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Tuesday, May 21, 2013
- The upcoming Rio+20 conference has to be the moment in human history when the nations of the world come together to find ways to ensure the very survival of humanity, many science and environmental experts believe.
Except that governments, the media and the public aren’t paying attention to the “planetary emergency” unfolding around them. The situation is like firefighters yelling “fire” in crowded room and still no listens.
“The situation is absolutely desperate and yet there’s nothing on the front pages or on the agenda of world leaders,” said Pat Mooney, executive director of the ETC Group, an international environmental organisation based in Ottawa.
“The lack of attention is a tragedy,” said Mooney, who has 40 years experience in international environment and development issues.
Humanity is failing in its stewardship of the planet. An incredible 85 percent of the world’s oceans are in trouble, said Susan Lieberman, director of international policy at the Pew Environment Group, a U.S. organisation.
Rio+20 is a major opportunity to turn this around, Lieberman told IPS.
It gave birth to the most important environmental treaties on climate change, biodiversity and land degradation and desertification. World leaders also endorsed Agenda 21, a detailed blueprint on how nations can practice sustainable development.
Years of preparation went into the 1992 Summit, while only months have gone into Rio+20.
“There hasn’t been nearly enough preparation to be able to sign treaties,” said Lieberman. It’s been a struggle to get many governments like such as the US to focus on Rio+20 at all she said.
“Governments are not giving this opportunity enough importance given the mess we are in,” said Lisa Speer, director of the international oceans programme at the Natural Resources Defense Council, a U.S. NGO.
“Planetary emergency” is how many in the world’s scientific community describe “the mess we are in”. They will detail their comprehensive state of the planet assessment at the “Planet Under Pressure” conference in London Mar. 26-29.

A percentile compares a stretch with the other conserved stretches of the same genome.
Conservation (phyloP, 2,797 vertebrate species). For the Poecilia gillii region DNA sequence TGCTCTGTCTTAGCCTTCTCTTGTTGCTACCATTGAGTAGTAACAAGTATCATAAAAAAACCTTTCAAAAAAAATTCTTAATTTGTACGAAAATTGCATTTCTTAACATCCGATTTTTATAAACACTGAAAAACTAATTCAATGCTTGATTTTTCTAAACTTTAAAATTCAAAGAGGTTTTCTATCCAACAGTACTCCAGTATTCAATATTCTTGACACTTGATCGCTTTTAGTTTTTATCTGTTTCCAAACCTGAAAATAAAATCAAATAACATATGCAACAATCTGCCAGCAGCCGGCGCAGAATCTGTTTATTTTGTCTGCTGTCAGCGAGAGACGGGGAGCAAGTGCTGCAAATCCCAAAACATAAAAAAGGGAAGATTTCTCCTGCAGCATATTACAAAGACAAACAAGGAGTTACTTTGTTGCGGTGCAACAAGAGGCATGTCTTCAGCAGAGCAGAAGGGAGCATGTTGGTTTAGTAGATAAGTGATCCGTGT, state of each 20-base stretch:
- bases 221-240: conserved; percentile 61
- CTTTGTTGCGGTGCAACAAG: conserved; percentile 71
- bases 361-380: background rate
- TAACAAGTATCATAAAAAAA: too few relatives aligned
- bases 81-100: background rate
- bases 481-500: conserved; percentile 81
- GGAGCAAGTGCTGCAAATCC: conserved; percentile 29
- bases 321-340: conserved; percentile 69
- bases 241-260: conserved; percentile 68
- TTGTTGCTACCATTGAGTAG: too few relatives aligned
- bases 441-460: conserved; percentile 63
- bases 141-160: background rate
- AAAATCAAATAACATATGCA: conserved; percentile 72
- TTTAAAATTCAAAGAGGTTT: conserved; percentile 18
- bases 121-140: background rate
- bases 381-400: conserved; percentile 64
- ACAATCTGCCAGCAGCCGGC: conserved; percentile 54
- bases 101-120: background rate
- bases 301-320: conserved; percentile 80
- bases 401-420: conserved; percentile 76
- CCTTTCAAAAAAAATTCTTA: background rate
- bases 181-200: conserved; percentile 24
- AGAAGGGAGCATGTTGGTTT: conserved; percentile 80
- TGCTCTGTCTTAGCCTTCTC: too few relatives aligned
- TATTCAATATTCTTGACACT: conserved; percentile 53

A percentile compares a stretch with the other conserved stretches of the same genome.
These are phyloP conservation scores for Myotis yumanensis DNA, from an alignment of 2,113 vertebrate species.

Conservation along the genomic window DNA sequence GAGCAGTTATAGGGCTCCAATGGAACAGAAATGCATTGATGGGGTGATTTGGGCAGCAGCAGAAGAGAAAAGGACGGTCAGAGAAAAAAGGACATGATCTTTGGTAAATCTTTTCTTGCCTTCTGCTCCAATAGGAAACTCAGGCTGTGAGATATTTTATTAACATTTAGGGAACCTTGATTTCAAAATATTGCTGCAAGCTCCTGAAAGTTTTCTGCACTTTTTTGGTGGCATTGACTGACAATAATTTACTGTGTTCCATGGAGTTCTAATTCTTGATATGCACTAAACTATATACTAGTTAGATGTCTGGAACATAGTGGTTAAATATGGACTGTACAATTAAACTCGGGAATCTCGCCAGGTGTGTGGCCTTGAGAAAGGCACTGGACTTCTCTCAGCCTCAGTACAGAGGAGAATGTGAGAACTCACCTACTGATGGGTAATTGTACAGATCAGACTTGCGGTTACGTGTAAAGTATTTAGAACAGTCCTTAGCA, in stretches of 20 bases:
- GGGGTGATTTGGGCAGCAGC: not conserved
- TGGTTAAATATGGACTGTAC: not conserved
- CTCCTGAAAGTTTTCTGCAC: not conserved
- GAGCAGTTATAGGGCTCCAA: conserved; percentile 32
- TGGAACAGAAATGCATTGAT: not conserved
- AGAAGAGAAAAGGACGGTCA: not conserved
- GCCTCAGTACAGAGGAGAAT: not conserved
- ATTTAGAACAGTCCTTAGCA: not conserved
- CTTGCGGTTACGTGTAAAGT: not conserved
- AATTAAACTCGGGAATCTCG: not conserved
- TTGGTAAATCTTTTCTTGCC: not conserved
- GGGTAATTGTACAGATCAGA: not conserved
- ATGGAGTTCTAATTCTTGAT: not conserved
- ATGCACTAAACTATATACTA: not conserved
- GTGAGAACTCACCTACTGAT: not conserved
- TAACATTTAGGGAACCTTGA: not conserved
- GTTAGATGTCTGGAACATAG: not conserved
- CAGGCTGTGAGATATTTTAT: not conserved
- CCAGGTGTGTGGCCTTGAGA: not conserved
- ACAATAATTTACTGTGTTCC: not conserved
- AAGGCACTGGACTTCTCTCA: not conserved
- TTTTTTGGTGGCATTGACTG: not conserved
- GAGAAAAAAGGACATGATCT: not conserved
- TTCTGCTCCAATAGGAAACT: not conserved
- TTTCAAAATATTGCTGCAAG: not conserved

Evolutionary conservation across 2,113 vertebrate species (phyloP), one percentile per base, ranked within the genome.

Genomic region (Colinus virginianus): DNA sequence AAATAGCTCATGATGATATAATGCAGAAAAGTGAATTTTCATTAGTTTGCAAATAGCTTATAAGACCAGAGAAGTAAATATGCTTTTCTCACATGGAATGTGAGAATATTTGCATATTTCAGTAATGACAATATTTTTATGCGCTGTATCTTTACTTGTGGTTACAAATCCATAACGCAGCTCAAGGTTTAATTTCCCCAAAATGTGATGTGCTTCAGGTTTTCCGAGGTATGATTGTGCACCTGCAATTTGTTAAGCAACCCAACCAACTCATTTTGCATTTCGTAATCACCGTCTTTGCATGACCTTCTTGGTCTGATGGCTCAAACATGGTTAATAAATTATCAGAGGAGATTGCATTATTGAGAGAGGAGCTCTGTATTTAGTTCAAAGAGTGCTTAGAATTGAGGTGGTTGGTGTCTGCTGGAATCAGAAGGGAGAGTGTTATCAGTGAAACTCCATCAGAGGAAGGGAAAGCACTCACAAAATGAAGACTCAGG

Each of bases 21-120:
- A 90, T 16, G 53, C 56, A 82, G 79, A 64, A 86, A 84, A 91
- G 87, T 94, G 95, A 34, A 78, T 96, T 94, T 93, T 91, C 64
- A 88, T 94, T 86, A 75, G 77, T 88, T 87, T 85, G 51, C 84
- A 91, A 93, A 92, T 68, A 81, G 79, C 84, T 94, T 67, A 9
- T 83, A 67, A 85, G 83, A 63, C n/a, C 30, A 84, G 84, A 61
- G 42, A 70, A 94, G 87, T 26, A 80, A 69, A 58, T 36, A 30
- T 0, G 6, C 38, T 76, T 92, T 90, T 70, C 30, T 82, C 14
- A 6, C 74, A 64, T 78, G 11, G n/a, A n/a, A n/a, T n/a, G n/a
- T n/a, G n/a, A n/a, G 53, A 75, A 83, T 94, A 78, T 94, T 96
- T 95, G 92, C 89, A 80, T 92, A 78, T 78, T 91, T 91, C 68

That assessment will summarise the overwhelming evidence that “the continued functioning of the Earth system as we know it is at risk,” conference organisers previously told IPS.
Climate change, which is overheating the planet and making the oceans more acidic, is just one of the major challenges. Another is the ongoing decline of biodiversity, where so many plants and animals are going extinct that the Earth’s living systems on which humanity depends are unraveling.
Fresh water is another “planetary boundary” humanity is pushing up against. Water use has increased six-fold in the past century and in many places the quality of water resources has been degraded. Other challenges include increasing poverty, food and energy security, and the current financial and economic instability.
Given the range of major challenges, deciding what will be on the Rio+20 agenda has taken up most of the discussion so far. Officially, Rio+20 has seven major themes like oceans, food and jobs, and 12 major issue areas, such as trade and the green economy, sustainable cities, and international governance.
With only three months until the 2012 Summit, there is a tremendous amount of work underway now, said Amy Fraenkel, regional director of the U.N. Environment Programme‘s Regional Office for North America.
“There will be a major effort to get some results, to get some agreements,” said Fraenkel.
“Rio+20 is not an endpoint,” she cautioned. “It is a milestone for re-commitment to address the major challenges we are facing.”
One major expected outcome is agreement on the green economy – a transition towards a low-carbon, resource-efficient economy that will alleviate poverty and bring more jobs. Rio+20 is expected to define what the green economy entails and the ways to get there.
A first and essential step in a green transition is for nations to commit to phasing out harmful and unsustainable subsidies for fossil fuels, fisheries and industrial agriculture.
“Governments have come to this late so it’s hard to guess what will happen,” said ETC Group’s Mooney.
The major issue at Rio+20 will be defining exactly what the green economy will be. There is no consensus yet, he told IPS. Civil society organisations from around the world have been discussing this for well over a year and those from “the global South are unanimous in their opposition to the ‘financialisation’ of nature”, he said.
This includes opposition to market-based mechanisms for conservation or payments from carbon markets for protecting forests.
According to Mooney, some countries and large corporations see the green economy in terms of a post-petroleum future where resources and energy for industrial production comes from biomass and other living things. Most of those “living resources” are in the global South and local people rightly fear a massive land grab, he said.
Foreign investors have already gained access to more than 35 million hectares in Africa, Asia and South America for food and biofuel production according to GRAIN, a small NGO working with small farmers and farming communities.
“I think it (RIO+20) will be an important meeting,” Mooney said. “The fight over what the green economy will be is key.”